I hear it over and over again from business owners: “We need a redesign.”
Design is not the problem.
If sales are lagging, business owners jump to the conclusion that the answer must be customers getting turned off by a less-than-sleek or confusing-to-use website. 99 times out of 100 the real problem has nothing to do with design and everything to do with content—and how your content is driving customer motivation. Don’t believe me? Here’s a story: I occasionally have to pay parking tickets. Let’s not say how often, but often enough that I’ve become quite familiar with the online system for paying them. And I hate it. The interface is awful. The buttons are tiny (and at least a third of the time they’re broken). But I do it. Why? Because dealing with the online system is still faster and easier than manually mailing in a payment, and it’s confirmed digitally immediately. Without needing to make use of any of even the most rudimentary rules of good design, the parking ticket website compels
me to follow through on my “purchase” because the value
of the service is made clear. Admittedly, your product or service likely isn’t carrying the weight of legal repercussions that can compel people to follow through on purchasing it no matter what. Yet I all but guarantee there’s more you could be doing to help your customers understand the value of what you’re providing.
How is the customer experience?
If you’re an ecommerce business owner, when was the last time you actually went through and purchased something from your site? Are you really aware of what information your customers are being presented with as they navigate through the site? Is the information they want to know and need to know to be motivated to make a purchase readily apparent? As the owner, you’re typically too close to the situation to see the issues clearly. You’re already sold on the value of the product. You may well have gotten into the habit of setting up your sales system in such a way that it makes things easier on you without having a clear understanding of how that setup affects your customers. From that perspective, it’s unsurprising that taking a scorched earth approach to redesigning things feels like a rational solution. Instead, I encourage you to focus on rethinking your content to engage with your customers’ motivation.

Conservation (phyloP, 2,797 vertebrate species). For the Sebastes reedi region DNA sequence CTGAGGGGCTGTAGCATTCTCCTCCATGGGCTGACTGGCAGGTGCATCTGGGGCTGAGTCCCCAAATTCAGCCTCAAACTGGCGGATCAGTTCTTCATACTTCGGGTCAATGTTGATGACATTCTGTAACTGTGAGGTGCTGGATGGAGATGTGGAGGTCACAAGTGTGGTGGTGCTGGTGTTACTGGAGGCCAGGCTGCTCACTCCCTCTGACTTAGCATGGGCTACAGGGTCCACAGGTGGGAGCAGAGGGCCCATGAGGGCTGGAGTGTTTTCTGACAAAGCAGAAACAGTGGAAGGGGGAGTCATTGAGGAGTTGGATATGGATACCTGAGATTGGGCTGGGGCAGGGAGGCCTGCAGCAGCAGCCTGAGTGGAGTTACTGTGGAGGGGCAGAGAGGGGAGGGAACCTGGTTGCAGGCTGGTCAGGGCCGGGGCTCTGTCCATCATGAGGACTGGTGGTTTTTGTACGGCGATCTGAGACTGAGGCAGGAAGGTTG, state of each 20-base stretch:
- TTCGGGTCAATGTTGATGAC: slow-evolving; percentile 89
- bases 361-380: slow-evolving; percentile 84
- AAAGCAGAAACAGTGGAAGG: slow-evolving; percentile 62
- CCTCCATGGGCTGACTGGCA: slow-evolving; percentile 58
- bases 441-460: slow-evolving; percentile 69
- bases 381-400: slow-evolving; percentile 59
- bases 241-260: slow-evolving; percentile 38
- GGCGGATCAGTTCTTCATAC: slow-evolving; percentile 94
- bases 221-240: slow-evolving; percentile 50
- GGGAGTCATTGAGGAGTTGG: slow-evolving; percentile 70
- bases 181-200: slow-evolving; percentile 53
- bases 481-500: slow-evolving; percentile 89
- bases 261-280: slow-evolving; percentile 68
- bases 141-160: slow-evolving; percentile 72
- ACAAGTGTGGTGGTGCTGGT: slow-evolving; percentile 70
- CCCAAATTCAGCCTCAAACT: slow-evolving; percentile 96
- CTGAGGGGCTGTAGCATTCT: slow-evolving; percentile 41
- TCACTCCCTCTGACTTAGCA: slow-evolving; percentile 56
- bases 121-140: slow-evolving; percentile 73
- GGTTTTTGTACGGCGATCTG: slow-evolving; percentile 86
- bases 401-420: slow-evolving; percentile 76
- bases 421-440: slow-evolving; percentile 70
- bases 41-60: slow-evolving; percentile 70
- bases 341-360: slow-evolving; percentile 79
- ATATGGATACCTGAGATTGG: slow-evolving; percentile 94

Purchasing is an emotional decision.
If you drive by a Ben & Jerry’s on free cone day, you’ll see a line wrapped twice around the block. People who make $20 an hour will wait in line for two hours for a free $3 ice cream cone. There’s no logic there. They’re motivated by the emotional appeal of getting something for free that they would normally expect to pay for. Their tolerance for friction (i.e. waiting in line) goes way up. If you have a product that’s as emotionally compelling to your customer base as a free ice cream cone, those customers will jump through as many hoops as you throw at them to get it. Making your buying process less confusing will help, sure. But analyzing which color for the “buy” button is most effective is [email protected]
$#ing pointless if your customers don’t understand why they want to click the button in the first place. So how do you find out what content and information your customers are missing? Pick up the phone and call them. I’m dead serious about this one. It’s old-school, but it gets the job done. Ask your customers what it was that sold them on the product. Ask them why they didn’t buy more. Ask them what their buying experience was like. The answers to these questions are the root of your real problems. Tweak your content to the point that your value is undeniably clear. Only then should you undertake a redesign.